If you’ve been around this planet for a while I’m sure you’ve run into the couple that you just can’t figure out. She’s incredibly outgoing, and fun with an enormous group of friends, while he’s a complete introvert who hardly ever says a word. Or she’s barely 5 feet tall while he’s a gigantic 6 foot ten. If you’ve met couples like this you’ve probably thought, “How does that work?”
Well, that’s what I heard on a conference call recently when I mentioned that OPC UA and Modbus actually can work very well together. “What?” I heard from the other end of the line. “They’re completely different;they’re incompatible.” Well, not so much.
You have to remember that OPC UA is designed for components. More than any technology I’ve ever seen, you can think of it as if it has pieces that you can pull out and replace. For example, if your application only uses binary encoding, you don’t have to have the XML encoding piece. But if you wanted XML, you could add a module that did the XML encoding. Or if you were really adventurous, you could create your own encoding and stick that in instead of, or even side-by-side with, XML and binary. No one else could decode your messages, but that might be OK.
LEGO for industrial automation
The whole OPC UA architecture is designed like this. It doesn’t have just one transport; it currently has HTTP, HTTPS, Web Services and others. You could add another if there is one you’re particularly partial to. Security is a component, too. If you don’t like TLS security, replace it with another security component. OPC UA is a LEGO system for industrial automation. You can build it anyway you want.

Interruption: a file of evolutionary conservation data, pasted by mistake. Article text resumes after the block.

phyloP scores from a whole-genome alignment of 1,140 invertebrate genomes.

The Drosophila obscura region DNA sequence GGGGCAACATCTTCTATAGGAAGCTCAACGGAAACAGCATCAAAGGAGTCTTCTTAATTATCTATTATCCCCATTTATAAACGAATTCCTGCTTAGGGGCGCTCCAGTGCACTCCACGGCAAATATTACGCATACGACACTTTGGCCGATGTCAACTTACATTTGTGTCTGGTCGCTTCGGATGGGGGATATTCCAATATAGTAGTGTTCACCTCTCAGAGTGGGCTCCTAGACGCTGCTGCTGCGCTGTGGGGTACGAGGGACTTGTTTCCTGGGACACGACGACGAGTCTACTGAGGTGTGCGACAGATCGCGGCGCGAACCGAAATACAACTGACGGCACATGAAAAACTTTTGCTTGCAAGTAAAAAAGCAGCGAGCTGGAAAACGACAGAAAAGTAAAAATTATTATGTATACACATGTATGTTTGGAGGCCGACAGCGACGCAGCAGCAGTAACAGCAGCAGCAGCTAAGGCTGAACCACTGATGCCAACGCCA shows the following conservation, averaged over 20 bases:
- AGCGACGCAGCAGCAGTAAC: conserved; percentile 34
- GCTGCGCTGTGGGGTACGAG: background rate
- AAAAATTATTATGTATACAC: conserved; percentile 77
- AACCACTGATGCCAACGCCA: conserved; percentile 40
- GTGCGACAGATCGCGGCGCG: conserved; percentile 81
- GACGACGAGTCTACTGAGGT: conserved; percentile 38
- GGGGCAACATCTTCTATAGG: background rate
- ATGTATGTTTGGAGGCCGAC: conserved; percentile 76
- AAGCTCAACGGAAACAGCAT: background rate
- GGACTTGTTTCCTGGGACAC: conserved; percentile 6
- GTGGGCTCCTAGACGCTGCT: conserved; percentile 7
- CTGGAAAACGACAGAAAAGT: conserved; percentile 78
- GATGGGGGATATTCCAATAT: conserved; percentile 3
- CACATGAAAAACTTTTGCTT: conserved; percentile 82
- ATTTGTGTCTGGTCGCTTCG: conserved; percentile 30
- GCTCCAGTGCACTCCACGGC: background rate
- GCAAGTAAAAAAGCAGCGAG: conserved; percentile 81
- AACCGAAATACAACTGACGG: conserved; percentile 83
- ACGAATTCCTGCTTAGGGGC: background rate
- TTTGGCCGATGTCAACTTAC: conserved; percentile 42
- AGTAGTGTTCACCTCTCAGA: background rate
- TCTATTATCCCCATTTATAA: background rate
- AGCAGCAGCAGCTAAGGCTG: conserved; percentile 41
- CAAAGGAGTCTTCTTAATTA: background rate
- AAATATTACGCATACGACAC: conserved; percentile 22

You can even change the messaging that is used. Instead of the messaging defined in the spec to access OPC UA objects, you can use another kind of messaging, Modbus messaging for example. The following drawing illustrates this. An OPC UA device might be composed of a system component, an OPC UA software component and the user application component.
The application component is normally going to be composed of the OPC UA object model for the device and the component that knows how to process commands against the set of objects that compose the object model. The Service Set component decodes a command from a client like Read Attribute 5 of Object 319. That gets passed to the user application which knows what Object 319 is and how to locate attribute 5.
Why have a Modbus command delivered by OPC UA? But, because OPC UA is flexible, you can replace the Server set and the user application with Modbus. Now the software stack deliver a Modbus command like Read Register 41010. And the user application processes that command just like it came in over RS485 or over Modbus TCP. Same command, same structure – it’s just that OPC UA delivered it.
Why would you want to do this? Well, now those Modbus operations can benefit from all that the OPC UA architecture offers. They can use Security. The commands can be signed and encrypted. Your Modbus application could know that only authorized and authenticated users can send those commands. Or, in a different kind of environment, your Modbus commands could be delivered using a transport not supported for Modbus.
Your Modbus application code now doesn’t change but it gets the full power of the OPC UA architecture. And even though this “odd couple” may not, at first glance, seem to belong together, they actually are quite a good pairing.